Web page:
So, it’s been about a year and a half, how are you feeling now? I likely have an ulcer that showed up after taking ibuprofen for a couple weeks. I am having a camera shoved down my gullet next week to evaluate the situation, and if H Pylori is present I will undoubtedly be treated for it. I read a study that showed you are several times more likely to get an ulcer from NSAIDs when you have H Pylori, which is why it only took a few weeks of the stuff to give me problems.

    Anyways, I’ve read some real horror stories from people who were treated for H Pylori and spent the next couple years suffering from symptoms much worse than before treatment. I understand that this is probably a small percentage of people who’ve received treatment (People aren’t likely to flood medical forums with messages like “Yeah. Did the treatment, now I feel great and eat spicy food all the time without a problem.”), but I would like to see at least one positive experience to put me at ease.

    • April 11, 2010 3:59 pm

      My stomach and I are new people after treatment. I feel about it the same way I feel about my sinus surgery over fifteen years ago, it makes an amazing difference. I am so grateful that I found a doctor who had the sense to test me for the H. Pylori. I feel 100% better. I too had an ulcer from the H.Pylori. But, I am sure it is heal now. I say sure instead of know because I have not been back to the doctor in some while. I make a horrible patient, I know. I tell doctors this too. I do take a medicine still, Omeprazole instead of the Aciphex. I understand it is milder and I take less than the amount of Aciphex.

      Although I no longer have pain (it was the concentrated pain that was the nightmare) or heartburn, for the most part I am not free to just eat anything and at anytime. For example, I forget this sometimes, and the other night I had dinner late, and at 3:30 in the morning I woke up with a horrible taste in my mouth and pain in my gut (but not where Carl lived). I think though it has more to do with simply eating too late and then going to bed. I know some people can do this, but I cannot. I have to have at least 3 hours after dinner before I lay down. Even without the sleeping on a full stomach issue I have to mind mixtures like a meal with coffee, fried foods, pepper, and salt such as what comes on processed foods and junk food. If I had a day of “junk food”, I am going to have a miserable evening. I’m not sure if I can blame that on the residuals of H. Pylori. I think it is my body demanding to be treated better.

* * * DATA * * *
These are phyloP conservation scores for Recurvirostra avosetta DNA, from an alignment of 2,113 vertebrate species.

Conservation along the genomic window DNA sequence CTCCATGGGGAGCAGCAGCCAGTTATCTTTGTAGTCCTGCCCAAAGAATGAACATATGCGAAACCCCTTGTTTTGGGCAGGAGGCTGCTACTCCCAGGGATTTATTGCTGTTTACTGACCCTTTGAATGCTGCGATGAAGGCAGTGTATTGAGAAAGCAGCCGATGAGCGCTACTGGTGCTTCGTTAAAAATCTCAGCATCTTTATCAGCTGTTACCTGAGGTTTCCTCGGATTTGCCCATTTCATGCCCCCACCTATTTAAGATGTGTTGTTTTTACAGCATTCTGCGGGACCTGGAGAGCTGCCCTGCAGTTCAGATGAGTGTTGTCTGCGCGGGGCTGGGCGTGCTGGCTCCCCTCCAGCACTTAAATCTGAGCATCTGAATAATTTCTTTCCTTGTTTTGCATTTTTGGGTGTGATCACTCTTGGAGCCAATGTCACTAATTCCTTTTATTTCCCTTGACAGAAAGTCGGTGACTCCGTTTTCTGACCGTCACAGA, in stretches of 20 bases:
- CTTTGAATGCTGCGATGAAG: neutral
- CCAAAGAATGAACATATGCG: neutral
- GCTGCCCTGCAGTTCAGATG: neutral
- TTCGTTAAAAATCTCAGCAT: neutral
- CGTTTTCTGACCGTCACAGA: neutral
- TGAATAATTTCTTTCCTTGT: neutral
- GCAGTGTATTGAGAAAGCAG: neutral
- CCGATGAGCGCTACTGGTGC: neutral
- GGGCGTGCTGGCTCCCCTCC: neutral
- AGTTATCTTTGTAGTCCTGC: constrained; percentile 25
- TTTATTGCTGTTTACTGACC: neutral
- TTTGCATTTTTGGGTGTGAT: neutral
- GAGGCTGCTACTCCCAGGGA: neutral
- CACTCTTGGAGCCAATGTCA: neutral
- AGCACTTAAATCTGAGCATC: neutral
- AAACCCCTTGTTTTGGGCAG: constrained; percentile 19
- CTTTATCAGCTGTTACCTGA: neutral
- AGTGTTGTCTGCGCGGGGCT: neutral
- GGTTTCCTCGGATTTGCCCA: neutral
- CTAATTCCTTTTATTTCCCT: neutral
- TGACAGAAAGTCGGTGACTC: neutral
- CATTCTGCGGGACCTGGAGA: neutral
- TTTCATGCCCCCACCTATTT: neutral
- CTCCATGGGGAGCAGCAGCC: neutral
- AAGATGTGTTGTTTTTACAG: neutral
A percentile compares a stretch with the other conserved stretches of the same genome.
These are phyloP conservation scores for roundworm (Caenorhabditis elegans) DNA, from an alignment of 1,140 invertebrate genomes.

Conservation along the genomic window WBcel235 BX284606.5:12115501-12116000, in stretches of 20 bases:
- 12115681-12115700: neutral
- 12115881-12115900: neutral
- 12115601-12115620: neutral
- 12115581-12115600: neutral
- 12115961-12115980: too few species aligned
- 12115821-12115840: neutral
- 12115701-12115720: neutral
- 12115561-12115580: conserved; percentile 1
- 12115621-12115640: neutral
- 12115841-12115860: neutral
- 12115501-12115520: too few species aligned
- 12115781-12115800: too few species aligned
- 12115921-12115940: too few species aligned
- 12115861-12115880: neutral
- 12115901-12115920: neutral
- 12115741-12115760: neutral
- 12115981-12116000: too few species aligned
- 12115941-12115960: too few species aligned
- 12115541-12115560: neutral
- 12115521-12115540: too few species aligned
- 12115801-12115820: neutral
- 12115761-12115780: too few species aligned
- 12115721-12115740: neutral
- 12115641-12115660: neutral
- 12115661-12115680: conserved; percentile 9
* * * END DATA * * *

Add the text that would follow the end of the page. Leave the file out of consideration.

My stomach is happiest when I eat fruits and vegetables and water, usually cool water. It sucks, but it is the Truth. One would think I would be in great shape and/or health, one would be wrong. I am slowly learning to submit to my stomach but it has been a fight. I am beginning to wonder why I ever entered this fight. I should just succumb and feed the damn thing fruits and vegetables as it prefers.

    • April 11, 2010 4:02 pm

      There is a breathing test (you blow in a bag after drinking a horrible mixture and waiting for 20 minutes), a urea test that they can do before they have to resort to the endoscopy.

      I have two more entries to this tale.

Comments are closed.

%d bloggers like this: